Climate scientist James Renwick, whose research contributed to the report, said people still had the power to mitigate the impact of climate change.

"Humanity, we're the ones putting all these gases in the air that are causing climate change. Whenever we stop stop climate change will stop. Even if it's five degrees warmer, if we do that then, climate change will still stop.

"It's never too late in that sense.

"When it does become too late is when the warming gets to a level such that we can't adapt ... until the extreme events become so overpowering that we can't do anything to adapt.

"I don't know how many hearts and minds will be won over by this, but I certainly hope that all governments of the world really are listening this time."

The New Zealand government had done a lot of work in recent years, getting the Climate Change Commission, Zero Carbon Act and the Emissions Reduction Plan on the table, but in recent weeks there have been some step backwards from actions that had been proposed, he said.

Prime Minister Chris Hipkins has delayed or scrapped climate change initiatives as part of a second reprioritisation of government programmes, to the frustration of the Green Party which had championed them.

"Those were maybe not helpful moves, but I think the country and the government have been moving in the right direction in the last few years," Renwick said..

"I hope we see actual emissions reductions here ... starting this year actually."

"It can still be done but we need to get on with it immediately."

Hipkins optimistic He Waka Eke Noa can work

Speaking on a tour of the Hutt Valley north of Wellington today, New Zealand's Prime Minister Chris Hipkins said the government was still working through a process on He Waka Eke Noa.

"We want to try and keep the farming community, the rural community, on side with the work that we are doiing, we want to get something that's deliverable - something that's actually going to overall make a difference in terms of our targets. I'm still optimistic," he said.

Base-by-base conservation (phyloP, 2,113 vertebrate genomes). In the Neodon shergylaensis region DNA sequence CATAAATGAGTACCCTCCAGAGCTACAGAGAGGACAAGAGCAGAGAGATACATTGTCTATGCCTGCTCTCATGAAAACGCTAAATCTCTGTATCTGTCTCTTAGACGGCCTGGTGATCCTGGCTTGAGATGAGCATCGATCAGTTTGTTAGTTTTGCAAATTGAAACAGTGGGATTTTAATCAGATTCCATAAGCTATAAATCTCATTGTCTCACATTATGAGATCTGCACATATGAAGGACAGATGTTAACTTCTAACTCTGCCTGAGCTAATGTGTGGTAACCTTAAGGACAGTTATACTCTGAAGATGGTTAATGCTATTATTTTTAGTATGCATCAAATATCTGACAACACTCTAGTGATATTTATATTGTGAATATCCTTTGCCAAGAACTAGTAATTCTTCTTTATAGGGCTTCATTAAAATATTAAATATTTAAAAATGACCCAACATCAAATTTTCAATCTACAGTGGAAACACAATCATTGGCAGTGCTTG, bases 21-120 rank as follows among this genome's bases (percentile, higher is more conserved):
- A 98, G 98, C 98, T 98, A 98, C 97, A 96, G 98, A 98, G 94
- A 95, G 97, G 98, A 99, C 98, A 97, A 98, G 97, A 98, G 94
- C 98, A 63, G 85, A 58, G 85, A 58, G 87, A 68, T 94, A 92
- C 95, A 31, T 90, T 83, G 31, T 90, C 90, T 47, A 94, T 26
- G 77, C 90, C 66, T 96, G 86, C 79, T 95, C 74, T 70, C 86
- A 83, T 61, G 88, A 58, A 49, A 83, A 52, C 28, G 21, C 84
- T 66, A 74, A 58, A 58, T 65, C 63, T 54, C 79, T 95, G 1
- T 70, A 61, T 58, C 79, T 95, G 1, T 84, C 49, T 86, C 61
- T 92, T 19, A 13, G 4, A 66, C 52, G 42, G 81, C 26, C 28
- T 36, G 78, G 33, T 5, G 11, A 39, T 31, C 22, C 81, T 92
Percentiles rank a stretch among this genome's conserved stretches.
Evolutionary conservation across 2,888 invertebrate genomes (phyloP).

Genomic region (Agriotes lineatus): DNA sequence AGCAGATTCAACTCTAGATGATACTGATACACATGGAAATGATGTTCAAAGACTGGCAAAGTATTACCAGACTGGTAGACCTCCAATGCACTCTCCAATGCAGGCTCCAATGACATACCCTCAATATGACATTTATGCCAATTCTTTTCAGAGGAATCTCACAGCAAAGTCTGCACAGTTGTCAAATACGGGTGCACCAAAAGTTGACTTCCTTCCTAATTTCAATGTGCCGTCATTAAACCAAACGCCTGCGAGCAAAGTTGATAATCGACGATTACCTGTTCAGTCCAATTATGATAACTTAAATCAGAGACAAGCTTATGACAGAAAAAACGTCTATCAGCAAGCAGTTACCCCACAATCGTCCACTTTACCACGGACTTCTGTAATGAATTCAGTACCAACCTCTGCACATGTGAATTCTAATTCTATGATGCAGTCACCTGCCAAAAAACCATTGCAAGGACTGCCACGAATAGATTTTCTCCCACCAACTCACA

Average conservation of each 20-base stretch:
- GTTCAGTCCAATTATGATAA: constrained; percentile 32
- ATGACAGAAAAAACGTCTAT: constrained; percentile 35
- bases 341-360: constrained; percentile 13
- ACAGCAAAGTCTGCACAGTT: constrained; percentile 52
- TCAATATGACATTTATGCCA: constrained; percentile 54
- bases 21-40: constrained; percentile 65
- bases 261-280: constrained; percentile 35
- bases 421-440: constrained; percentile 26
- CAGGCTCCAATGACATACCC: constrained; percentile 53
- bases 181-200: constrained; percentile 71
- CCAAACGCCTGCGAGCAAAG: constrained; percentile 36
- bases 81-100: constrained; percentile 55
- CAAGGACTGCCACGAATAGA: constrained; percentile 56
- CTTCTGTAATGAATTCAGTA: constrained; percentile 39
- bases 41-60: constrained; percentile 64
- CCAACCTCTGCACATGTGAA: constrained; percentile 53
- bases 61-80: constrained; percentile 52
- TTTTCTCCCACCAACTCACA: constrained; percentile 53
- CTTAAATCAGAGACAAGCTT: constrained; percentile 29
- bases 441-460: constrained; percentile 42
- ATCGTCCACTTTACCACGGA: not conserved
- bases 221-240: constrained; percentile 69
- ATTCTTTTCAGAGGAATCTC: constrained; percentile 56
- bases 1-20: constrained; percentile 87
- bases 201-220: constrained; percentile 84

He pointed to the backstop in the Emissions Trading Scheme, which would mean farmers would be forced into the scheme if they were unable to reach agreement on He Waka Eke Noa.

He said climate change had a major impact on the way we live, so it was a major focus for the government.

On emissions reduction, he sad the removal of some of the government's less efficient projects meant there was space to work on some of the things that would make a difference.

Speed up renewable investments - Luxon

National Party leader Christopher Luxon

Christopher Luxon Photo: RNZ / Angus Dreaver

National leader Chistopher Luxon said there needed to be changes in the length of time it took for renewable electricity projects to get underway.

"The single biggest thing we can do is accelerate our embracing of renewable electricity. I think we have some major challenges around consenting of renewable investments in this country.

"The time it takes to get consent for renewable energy projects, the cost and processing time is incredibly long."

National was committed to tackling climate change if elected to power. It has joined the government in supporting Net Carbon 2050, signed on to the Paris Agreement and supported the emissions budget last year.

He criticised the government's plan "to take the emissions out of New Zealand and move them to some other country around the world where that [agricultural] production will be picked up to feed 40 million people just makes global greenhouse emissions even worse".

Emissions pricing needed to be worked through with the farming sector.

"It should be technology led. We're not going to get there by putting 20 percent of our sheep and beef farmers out of work in the next seven years and moving all that production to a less efficient farm somewhere else in the world, that doesn't work."

He said there was already some great examples of innovation around the country.

National would not bring agricultural methane emissions into an ETS scheme, Luxon said.

"A split gas model is the way forward but again as I said, we're going to work with the sector to make progress on agricultural emissions."

RNZ / Reuters